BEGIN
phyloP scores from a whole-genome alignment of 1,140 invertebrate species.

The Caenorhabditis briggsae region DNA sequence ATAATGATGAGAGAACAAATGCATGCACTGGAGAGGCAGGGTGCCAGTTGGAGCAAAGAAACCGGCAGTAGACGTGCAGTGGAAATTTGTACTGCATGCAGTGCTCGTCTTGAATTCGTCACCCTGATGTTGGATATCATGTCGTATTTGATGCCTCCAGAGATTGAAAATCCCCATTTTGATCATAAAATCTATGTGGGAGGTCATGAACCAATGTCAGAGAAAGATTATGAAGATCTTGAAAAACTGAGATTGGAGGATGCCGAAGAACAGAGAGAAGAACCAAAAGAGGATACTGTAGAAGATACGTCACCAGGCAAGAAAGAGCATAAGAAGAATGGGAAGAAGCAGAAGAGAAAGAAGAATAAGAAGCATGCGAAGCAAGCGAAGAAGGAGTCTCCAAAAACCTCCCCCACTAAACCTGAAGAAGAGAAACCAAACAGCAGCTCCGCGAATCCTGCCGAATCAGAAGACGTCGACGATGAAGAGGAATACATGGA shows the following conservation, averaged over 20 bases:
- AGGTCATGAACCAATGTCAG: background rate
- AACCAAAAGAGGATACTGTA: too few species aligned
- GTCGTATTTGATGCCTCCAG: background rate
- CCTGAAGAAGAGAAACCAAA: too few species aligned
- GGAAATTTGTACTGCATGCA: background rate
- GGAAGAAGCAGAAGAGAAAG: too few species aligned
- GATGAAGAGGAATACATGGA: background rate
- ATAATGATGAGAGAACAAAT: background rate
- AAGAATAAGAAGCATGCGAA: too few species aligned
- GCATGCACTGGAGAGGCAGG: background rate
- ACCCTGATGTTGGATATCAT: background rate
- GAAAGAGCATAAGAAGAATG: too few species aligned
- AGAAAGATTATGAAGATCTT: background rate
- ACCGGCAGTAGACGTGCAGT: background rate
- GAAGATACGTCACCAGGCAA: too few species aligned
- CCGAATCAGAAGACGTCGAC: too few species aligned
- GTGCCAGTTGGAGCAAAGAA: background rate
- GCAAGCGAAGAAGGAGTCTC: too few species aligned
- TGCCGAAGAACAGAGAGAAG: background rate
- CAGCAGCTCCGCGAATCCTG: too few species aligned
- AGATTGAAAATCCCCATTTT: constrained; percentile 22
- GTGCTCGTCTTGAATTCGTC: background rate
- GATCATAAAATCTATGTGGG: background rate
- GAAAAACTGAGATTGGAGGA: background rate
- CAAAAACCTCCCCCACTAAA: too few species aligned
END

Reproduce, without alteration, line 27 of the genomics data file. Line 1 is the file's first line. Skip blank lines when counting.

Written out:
- CAAAAACCTCCCCCACTAAA: too few species aligned